Subject RE: [IB-Conversions] We are not alone
Author Claudio Valderrama C.
At least someone to verify my claims...

> -----Original Message-----
> From: Fabricio Araujo [mailto:fabricioa@...]
> Sent: Jueves 29 de Junio de 2000 0:25
> On Tue, 27 Jun 2000 04:50:12 -0400, Claudio Valderrama C. wrote:
> >
> >- There's no selectable sprocs, but a sproc can return a CURSOR.
> Or a dataset directly, if the code of the procedure is only a SELECT.

Just curious, how do I trap its results, with a TQuery with an EXECUTE
instruction? I never have tried.

> >Returns the number of active transactions for the current connection.
> > Maybe a solution looking for a problem? Not sure.
> @@TRANCOUNT is there because these M$ beast allows a stored proc
> to start/commit/rollback a transaction. Because of this, they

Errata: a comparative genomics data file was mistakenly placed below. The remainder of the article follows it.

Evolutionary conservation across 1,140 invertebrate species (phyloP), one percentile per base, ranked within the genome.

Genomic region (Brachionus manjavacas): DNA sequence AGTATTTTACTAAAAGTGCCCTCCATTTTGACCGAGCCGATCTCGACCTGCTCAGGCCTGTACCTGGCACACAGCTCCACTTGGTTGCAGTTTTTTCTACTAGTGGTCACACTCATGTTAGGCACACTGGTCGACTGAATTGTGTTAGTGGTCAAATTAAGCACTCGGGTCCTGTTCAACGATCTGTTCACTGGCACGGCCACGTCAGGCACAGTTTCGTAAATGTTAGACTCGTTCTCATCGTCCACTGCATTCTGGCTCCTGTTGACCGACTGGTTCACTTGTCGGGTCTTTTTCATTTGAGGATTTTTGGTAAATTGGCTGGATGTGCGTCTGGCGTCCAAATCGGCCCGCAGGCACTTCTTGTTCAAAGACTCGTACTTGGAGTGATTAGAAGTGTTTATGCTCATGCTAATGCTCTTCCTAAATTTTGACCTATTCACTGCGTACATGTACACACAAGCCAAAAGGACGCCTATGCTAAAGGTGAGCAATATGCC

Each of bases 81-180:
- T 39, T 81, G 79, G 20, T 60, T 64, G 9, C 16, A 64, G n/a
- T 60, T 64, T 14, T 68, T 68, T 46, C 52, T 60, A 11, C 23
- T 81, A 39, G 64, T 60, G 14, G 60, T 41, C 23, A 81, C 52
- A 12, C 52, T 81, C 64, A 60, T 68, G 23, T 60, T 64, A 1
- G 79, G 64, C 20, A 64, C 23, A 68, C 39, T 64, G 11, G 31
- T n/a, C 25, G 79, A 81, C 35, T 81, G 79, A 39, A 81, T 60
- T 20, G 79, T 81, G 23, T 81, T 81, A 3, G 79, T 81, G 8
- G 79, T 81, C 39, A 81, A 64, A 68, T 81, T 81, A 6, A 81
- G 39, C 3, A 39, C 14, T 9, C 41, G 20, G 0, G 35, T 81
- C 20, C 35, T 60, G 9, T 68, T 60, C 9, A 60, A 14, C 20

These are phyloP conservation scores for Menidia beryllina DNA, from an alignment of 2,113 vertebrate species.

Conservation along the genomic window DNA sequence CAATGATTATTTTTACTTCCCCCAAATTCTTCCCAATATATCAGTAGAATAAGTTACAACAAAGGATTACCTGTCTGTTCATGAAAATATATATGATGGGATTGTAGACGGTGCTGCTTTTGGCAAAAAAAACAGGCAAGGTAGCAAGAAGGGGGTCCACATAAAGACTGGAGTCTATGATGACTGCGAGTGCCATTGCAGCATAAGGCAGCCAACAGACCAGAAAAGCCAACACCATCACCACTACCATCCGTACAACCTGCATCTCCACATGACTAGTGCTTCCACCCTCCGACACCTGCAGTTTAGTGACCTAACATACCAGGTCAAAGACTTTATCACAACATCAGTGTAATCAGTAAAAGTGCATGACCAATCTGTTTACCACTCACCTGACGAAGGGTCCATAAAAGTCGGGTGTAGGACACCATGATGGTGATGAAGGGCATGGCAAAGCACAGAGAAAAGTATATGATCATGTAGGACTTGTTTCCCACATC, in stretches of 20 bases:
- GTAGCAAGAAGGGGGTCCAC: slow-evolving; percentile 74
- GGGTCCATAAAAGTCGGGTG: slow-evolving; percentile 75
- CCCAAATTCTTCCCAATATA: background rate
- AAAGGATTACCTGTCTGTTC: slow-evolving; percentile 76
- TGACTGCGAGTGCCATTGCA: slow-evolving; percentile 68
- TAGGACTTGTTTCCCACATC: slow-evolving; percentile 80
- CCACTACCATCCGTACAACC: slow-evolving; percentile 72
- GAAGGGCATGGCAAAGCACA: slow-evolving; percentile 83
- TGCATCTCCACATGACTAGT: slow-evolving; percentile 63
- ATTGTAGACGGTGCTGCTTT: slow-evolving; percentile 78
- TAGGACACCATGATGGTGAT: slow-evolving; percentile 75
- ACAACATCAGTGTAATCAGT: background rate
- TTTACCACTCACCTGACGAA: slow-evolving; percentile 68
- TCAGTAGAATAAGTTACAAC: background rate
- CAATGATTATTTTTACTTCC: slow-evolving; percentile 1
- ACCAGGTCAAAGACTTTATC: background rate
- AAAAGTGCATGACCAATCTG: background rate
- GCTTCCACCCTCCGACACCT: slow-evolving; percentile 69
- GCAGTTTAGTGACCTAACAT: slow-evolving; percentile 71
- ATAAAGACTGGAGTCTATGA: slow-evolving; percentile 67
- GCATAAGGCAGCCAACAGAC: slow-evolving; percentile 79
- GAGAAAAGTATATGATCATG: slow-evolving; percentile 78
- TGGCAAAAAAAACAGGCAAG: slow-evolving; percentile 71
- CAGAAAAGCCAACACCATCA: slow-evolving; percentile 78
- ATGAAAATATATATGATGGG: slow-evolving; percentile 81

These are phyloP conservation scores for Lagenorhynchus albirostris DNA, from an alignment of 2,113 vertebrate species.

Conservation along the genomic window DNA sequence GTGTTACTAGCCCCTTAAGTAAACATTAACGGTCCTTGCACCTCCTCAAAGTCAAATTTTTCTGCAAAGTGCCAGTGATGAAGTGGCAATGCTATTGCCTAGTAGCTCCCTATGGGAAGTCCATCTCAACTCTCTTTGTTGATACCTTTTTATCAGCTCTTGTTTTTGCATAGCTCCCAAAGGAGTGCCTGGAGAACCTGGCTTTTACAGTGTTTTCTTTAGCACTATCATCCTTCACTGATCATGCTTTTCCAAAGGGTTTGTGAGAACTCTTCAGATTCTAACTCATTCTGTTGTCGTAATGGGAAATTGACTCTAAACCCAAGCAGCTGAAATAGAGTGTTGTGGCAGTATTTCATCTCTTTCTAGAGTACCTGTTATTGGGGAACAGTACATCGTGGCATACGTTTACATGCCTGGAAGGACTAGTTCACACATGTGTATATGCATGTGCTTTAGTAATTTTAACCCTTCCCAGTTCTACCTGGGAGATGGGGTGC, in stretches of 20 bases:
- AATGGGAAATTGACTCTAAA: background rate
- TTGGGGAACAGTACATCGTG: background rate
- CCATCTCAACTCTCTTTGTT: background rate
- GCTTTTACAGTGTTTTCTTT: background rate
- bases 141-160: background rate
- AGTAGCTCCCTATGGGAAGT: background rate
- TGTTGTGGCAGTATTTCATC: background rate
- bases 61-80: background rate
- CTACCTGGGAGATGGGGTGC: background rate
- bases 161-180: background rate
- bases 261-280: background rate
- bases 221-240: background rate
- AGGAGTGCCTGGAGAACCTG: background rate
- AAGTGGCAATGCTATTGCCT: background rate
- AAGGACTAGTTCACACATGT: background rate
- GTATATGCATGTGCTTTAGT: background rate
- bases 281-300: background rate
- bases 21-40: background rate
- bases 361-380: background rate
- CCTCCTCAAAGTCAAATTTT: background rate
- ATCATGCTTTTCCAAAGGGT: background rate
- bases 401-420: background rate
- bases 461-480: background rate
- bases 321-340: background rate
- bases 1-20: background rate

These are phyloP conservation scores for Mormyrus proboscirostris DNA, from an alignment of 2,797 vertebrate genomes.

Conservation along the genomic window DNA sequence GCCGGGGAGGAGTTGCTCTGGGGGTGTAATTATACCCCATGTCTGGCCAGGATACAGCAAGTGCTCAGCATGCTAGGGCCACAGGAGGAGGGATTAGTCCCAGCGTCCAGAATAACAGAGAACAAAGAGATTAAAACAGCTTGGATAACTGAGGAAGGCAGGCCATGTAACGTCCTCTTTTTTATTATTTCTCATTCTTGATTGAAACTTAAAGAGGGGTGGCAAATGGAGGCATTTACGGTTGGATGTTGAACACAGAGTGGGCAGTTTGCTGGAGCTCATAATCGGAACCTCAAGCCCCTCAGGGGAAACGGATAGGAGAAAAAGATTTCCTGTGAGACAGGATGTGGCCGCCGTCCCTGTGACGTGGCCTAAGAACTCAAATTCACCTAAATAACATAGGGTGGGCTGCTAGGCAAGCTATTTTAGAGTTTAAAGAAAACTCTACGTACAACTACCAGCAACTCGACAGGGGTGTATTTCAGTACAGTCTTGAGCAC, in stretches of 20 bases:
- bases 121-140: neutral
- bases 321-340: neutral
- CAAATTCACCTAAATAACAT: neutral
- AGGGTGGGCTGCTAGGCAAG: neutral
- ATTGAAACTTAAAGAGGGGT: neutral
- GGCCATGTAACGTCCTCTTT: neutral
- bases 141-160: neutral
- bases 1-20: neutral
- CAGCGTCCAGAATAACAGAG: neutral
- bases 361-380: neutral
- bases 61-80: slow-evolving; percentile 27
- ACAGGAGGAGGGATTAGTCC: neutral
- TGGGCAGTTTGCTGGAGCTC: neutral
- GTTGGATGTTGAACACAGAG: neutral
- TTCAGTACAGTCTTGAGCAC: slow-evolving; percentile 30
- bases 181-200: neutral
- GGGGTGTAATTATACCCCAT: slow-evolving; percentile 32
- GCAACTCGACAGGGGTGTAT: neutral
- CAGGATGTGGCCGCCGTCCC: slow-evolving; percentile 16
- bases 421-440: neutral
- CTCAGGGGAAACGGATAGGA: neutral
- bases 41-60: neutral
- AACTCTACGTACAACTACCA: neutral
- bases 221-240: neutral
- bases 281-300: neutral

> need this control.
> IB don't let it in SP or triggers. Only a client can
> start/commit/rollback txns.

Sure, but I thought it might be useful under some conditions to have that
information. Because IB doesn't understand txn nesting, a @@TRANCOUNT
equivalent would return the number of CONCURRENT active transactions in the
current connection and not the nesting of the current txn, that doesn't
exist as you pointed out.

> >It would be useful if in the case new non-standard system
> >vars are included, they are preceded by some sign (MsSql uses @), so we
> >don't forbid new plain words. Making "#version" a reserved word inside
> >sprocs causes less problems than making "version" a reserved word.
> Geez... MSSQL SPs aren't unreadable enough? Anyway, it make sense.
> But these things of putting "signs" often makes the code appeat to be
> a spaghetti...

Maybe [] instead of @ like in []Fabricio??? :-)
MsSql procedures aren't unreadable, the problem is you didn't take the MSCE
course on spaghetti ciphering and deciphering. (Irony here.)

> >- Extended Stored Procs are allowed. They are procedures written in an
> >external language and compiled in a DLL.
> Interesting, but used with care. A thread safe way of writing
> this must be
> provided, since these X-SPs are more powerful and (obviously)
> can represent